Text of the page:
He said, “It is likely that Morocco’s position will have a positive and constructive role in resuming the negotiation process between the three parties to the crisis and reaching an agreement that meets the aspirations of the three countries. The Moroccan position is also consistent with that of many members of the international community, whether countries or international organizations such as the European Union. Morocco’s announcement falls within the framework of international pressure on Ethiopia to resume the GERD negotiations and reach an agreement that satisfies all parties to the crisis.”
On the impact of Egypt’s support for the Moroccan position on the Western Sahara crisis on the future of Egyptian-Algerian relations, Halima commented, “Egypt’s announcement of its support for Rabat’s position on the Western Sahara dispute with Algeria does not mean at all that Cairo is biased toward Morocco against Algeria in this crisis. There are ongoing contacts between Egypt, Morocco and Algeria, and there may be some kind of consensus between them on exchanging visions in parallel with international efforts to reach a solution that meets the aspiration of both Algeria and Morocco.”
Hassan Nafaa, professor of political science at Cairo University, argued that Morocco’s show of support is useful on the diplomatic front, but its impact may be limited on the ground and will not change the intransigent Ethiopian position regarding the GERD.
He told Al-Monitor, “This support is not new. There is a decision by the Council of the Arab League to support the Egyptian and Sudanese position on the GERD. Morocco does not have pressure cards to use against Ethiopia to force it to change its position.”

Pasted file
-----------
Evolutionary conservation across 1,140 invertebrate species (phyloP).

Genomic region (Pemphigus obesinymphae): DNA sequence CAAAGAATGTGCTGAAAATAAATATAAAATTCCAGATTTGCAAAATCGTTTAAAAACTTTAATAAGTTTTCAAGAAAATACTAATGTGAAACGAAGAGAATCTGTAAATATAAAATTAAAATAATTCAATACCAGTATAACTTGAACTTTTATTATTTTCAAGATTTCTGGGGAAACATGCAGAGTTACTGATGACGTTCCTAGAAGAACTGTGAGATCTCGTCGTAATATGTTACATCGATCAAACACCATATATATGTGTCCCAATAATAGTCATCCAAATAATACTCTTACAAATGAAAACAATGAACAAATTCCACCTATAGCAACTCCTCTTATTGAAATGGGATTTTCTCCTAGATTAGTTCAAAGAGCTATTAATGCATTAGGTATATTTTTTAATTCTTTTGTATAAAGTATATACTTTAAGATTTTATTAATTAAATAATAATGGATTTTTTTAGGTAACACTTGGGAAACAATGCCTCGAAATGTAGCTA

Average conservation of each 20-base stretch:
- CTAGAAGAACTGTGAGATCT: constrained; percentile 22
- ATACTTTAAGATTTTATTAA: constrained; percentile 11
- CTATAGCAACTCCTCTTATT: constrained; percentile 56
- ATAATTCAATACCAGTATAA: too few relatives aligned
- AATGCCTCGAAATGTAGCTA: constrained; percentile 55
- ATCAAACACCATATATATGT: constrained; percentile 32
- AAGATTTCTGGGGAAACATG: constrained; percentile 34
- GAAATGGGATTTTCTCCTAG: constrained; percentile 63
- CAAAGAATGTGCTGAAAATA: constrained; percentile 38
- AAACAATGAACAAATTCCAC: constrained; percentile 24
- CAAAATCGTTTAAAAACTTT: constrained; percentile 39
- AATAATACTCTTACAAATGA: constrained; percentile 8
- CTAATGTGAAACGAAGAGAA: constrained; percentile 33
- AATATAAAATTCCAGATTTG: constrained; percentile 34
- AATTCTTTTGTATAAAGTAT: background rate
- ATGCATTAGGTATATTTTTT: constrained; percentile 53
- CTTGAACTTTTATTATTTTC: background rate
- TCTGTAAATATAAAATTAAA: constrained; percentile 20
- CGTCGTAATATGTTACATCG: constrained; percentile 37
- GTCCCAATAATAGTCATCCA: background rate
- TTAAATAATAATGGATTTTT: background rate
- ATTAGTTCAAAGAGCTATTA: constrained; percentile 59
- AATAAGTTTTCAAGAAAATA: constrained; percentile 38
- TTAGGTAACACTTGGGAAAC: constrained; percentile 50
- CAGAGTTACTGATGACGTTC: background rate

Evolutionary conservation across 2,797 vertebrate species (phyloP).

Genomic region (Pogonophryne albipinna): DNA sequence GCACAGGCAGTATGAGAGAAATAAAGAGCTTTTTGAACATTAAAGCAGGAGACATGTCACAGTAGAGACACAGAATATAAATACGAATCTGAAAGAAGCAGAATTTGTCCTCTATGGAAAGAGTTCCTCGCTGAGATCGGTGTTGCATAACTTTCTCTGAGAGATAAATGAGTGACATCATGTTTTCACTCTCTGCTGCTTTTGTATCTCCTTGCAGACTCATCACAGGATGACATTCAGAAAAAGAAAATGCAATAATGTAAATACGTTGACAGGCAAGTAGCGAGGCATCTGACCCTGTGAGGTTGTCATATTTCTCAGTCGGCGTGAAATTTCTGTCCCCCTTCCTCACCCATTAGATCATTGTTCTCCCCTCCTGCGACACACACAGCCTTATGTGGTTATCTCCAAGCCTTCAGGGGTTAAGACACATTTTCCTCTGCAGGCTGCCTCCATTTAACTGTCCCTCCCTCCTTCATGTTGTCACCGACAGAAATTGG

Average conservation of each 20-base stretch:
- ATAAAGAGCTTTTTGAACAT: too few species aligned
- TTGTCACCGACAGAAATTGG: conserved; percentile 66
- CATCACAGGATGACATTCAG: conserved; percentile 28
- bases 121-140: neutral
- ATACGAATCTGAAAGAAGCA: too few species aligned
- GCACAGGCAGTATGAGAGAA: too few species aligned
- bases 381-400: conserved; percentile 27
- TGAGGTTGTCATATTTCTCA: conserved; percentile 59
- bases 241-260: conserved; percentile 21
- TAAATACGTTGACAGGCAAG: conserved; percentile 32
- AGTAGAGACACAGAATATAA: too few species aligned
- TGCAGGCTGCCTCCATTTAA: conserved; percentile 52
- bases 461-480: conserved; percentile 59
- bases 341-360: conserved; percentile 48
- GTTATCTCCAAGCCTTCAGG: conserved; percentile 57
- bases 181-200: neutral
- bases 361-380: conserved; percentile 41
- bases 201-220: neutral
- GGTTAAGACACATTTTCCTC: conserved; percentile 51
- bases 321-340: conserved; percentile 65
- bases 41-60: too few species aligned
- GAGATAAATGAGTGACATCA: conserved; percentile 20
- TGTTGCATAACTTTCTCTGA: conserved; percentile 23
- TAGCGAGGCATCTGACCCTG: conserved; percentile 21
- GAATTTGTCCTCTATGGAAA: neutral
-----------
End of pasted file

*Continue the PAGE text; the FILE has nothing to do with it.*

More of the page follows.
Nader Nour el-Din, professor of water resources at Cairo University, told Al-Monitor that all Arab countries, as well as the Arab League, support the Egyptian rights in the Nile waters. He clarified that these rights are the water quotas that Egypt has had access to over thousands of years through the free flow of the river branches.
“These rights will be undermined by the unjustified construction by Ethiopia of the huge dam that holds 75 billion cubic meters of water that is supposed to flow to Egypt and Sudan,” he warned. “Ethiopia could have built a smaller dam with less than half the capacity and the size of the GERD to generate the same amount of electricity.”
He noted, “Ethiopia wants to achieve political goals by building the GERD. It is seeking to control water resources in Egypt and Sudan and thus control their economies. Ethiopia refuses to guarantee any water share to Egypt and Sudan. It is also refusing to guarantee that the water flows of the Blue Nile after the construction of the GERD will remain the same as before the construction or even slightly less. Ethiopia believes the Blue Nile is an Ethiopian river and not an international cross-border river shared with Egypt and Sudan.”
Nour el-Din concluded, “Ethiopia has now begun to raise the height of the middle corridor of the GERD that obstructs the water course of the Blue Nile. But work is progressing slowly compared to the past years. In one month, so far only 4 meters [13 feet] have been raised, allowing storage of only 2 billion cubic meters, while the rainfall season runs from mid-June to August. In order to store 10 billion cubic meters during the third filling this year, Addis Ababa has to raise the middle corridor to 20 meters or 30 meters [66 feet or 98 feet] if it wants to store 15 billion cubic meters. But, at the current slow pace of work, Ethiopia will not reach any of the targeted heights.”